Yeah, comfort and hope.
How much of Samira is in you and vice-versa?
[laughs] I knew you were going to ask me that question! I think what I’ve done with her is try to take the best qualities I see in other people. I wanted her to be witty, clever, well read and sharp. Even though I sometimes find her to be complacent with her life I wanted her to have the ability to be better than that, and so I needed to make her clever. As for the similarities to me, I think I have the same sense of humour as her so if you know me, you probably imagine me reading the book to you [laughs], but that wasn’t intentional.
Were any of the characters based on people in your life?
No one was based on anyone in particular; there are people who have inspired aspects of some of the characters. Lara was inspired by a couple of girls I know – in terms of her humour and wackiness – but to be honest, you can’t just translate people in your life into characters. You more or less just pick up on certain character traits and incorporate that instead.
I found Lara hilarious, is there a possible sequel about Lara’s adventures… or misadventures?
I don’t know, now that you’ve said it, maybe? She was a lot of fun to write.
Hakeem was a familiar character to me – do you think people will relate to the various characters in the book?
I can’t say for sure but I hope so. Hakeem is definitely someone I believe exists in the real world. Menem is more idealised, he’s not the perfect character but people would be conflicted about knowing him because he’s not as deep into his religion as Hakeem is.
And the name Menem?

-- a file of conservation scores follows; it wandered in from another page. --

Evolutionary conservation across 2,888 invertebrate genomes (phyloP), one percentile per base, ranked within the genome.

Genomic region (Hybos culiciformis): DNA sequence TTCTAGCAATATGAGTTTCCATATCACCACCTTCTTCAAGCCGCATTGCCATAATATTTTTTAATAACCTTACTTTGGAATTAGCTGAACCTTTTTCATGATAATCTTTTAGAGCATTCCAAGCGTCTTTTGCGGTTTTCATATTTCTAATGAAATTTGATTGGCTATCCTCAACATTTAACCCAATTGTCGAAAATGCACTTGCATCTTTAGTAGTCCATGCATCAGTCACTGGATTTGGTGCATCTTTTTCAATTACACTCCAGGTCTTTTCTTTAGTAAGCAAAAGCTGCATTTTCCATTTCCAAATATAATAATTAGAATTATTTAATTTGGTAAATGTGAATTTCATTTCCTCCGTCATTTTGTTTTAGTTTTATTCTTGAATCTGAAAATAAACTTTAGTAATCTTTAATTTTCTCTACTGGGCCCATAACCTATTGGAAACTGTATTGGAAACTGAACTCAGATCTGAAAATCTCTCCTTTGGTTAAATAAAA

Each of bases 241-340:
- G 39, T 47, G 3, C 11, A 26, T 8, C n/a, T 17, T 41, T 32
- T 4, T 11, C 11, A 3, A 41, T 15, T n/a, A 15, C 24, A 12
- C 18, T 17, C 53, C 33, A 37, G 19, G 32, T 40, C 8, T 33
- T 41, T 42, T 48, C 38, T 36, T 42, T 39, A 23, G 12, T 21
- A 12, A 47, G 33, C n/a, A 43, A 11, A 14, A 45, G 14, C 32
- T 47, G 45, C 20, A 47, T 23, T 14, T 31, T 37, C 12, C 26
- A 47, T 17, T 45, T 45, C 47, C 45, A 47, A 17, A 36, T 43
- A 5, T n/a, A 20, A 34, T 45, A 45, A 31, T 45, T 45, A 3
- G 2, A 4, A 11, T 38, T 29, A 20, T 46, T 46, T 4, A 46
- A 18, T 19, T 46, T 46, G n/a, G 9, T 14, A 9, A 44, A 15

I thought the name was different and that’s why I liked it. I think it’s more a Lebanese name.
Who’s your favourite character in the book?
I love Samira but I thought Lara was so much fun. She’s a horrible person but I loved writing her. I really love her spirit and that she doesn’t fear much.
Are you going to stick to the genre in your next project?
No, I’ll probably head into a different direction – without saying too much.
What message would you like people to take away after reading your book?
I think we’re all just the same, and we’re all trying to make a go of it. Marriage, births, graduations etcetera are big events – but what about all those times in between when you feel like nothing is happening? But if you think about it, that’s when everything is happening. How do you make sense of those in-between moments? And that’s what I was trying to communicate in the book; we’re all just the same and trying to get to the same destination, even though we’re taking different paths to get there.
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Quick Fire with Amal Awad:
If you could have dinner with anyone — past or present — who would it be?
Oscar Wilde, William Shakespeare and Steve Carrell.
I’m really good at?
I’m really hopeless at…
Staying away from chocolate.
The profession I’d like to attempt is…
I’ve always enjoyed singing!
I’m sad when…
I see injustice.
I’m happy when…
Good things happen to good people.
I love it when people are…
Generous with their good qualities and are not threatened by others.
My favourite quote is…
It’s from Desiderata: ‘With all its sham, drudgery, and broken dreams, it is still a beautiful world’.
I take comfort in…
People tell me I look like…
I don’t see it but I’m told I look like Rachel McAdams.
You really do look like her. My party trick is…
I talk about my door knock appeals [laughs].
My ideal destination is…
When I feel sorry for myself I…
Exercise and count my blessings.
If I could be someone else for a day I’d be…
Honestly, no one. It’s enough of a journey just being you.
My philosophy in life is…
Be grateful and be positive.